we hope this blog post finds you well and healthy.
We, at the Karoo Predator Project, are glad to present you with our latest research on the relationships between Karoo mesocarnivores and small-livestock farmers. We used qualitative and quantitative methods to explore these relationships. Livestock predators such as jackal and caracal are often described and perceived negatively by farmers but our aim was to explore in greater depth how farmers perceive these mesopredators and if positive perceptions (such as perceiving the animal as “beautiful”) were linked to greater tolerance of them. We tested four hypotheses and concluded that aesthetic appreciation of predators needs to be further explored in the studies of human-wildlife interactions as this could encourage more positive attitudes towards predators and promote coexistence.
To download and read the full text, please visit https://journals.plos.org/plosone/article?id=10.1371/journal.pone.0248977
Various species of wild, adaptable, medium-sized carnivores occur outside of protected areas, often coming into contact with people and their domestic animals. Negative human-carnivore interactions can lead to antagonistic attitudes and behavior directed at such species. In the South African Karoo, a semi-arid rangeland, the predation of small-livestock by mesopredators is common and farmers typically use a combination of non-lethal and lethal methods to try and prevent livestock losses. We used ethnographic field observations and semi-structured interviews as part of a mixed methods approach, including the quantitative and qualitative analysis of farmers’ narratives to illustrate the nuanced ways in which sheep farmers relate to the two mesopredators that consume the most livestock on their farms; black-backed jackal and caracal. Overall, farmers attributed negative characteristics to jackal and caracal but farmers’ narratives provided evidence of complex perceptions in that the animals were admired as well as disliked. Both species were seen as charismatic due to traits such as their physical appearance, their “cunning” nature and their remarkable adaptability to human activities, including lethal control. Aesthetic appreciation was an important predictor of tolerance towards both species whereas negative attitudes were associated with the perception that mesopredators should only occur within protected areas. Attitudes towards jackals also appeared to have been affected by cultural representations of them as “thieves”. We showed that perceiving mesopredators as beautiful increased the average marginal probability of a farmer tolerating them, and that this strong relationship held when controlling for other covariates such as livestock predation. We advocate the importance of understanding the cultural and aesthetic aspects of predators and considering existing positive dimensions of human-wildlife relationships that may encourage increased farmers’ tolerance, which might promote coexistence.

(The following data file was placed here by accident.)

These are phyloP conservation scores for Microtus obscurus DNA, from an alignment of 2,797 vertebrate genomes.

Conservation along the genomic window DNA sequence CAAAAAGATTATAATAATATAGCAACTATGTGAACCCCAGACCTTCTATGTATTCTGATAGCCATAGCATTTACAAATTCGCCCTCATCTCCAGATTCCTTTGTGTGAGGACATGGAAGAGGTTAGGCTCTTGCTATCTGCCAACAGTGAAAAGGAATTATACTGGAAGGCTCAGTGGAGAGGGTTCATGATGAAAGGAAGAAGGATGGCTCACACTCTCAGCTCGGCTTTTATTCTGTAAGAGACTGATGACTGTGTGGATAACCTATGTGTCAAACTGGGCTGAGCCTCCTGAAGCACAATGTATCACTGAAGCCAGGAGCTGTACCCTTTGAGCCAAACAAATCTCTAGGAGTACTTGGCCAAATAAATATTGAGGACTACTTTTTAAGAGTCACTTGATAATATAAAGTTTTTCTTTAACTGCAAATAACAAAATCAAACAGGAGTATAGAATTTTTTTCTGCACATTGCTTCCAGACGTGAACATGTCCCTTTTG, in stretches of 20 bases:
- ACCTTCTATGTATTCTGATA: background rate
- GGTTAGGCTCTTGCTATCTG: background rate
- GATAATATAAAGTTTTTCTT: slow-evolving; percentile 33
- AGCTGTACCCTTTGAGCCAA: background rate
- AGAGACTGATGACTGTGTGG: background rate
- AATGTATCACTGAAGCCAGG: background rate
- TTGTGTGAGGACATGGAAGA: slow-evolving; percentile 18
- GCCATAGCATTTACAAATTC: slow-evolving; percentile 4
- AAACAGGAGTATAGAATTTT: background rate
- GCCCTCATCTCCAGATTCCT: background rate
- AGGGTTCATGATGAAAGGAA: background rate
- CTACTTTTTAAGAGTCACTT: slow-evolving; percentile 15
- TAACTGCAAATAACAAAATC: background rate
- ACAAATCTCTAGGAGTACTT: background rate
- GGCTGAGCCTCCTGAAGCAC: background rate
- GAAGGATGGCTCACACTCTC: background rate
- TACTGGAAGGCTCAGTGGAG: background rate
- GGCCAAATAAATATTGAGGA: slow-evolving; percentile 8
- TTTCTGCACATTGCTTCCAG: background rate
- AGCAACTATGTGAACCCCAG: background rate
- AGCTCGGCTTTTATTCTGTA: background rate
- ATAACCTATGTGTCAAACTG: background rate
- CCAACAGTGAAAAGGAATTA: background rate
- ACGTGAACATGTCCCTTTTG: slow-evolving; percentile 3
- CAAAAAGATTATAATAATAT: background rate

We thank the farmers who were involved in this study, as well as Nathalie Houdin and Denis Palanque for providing the great pictures illustrating our paper.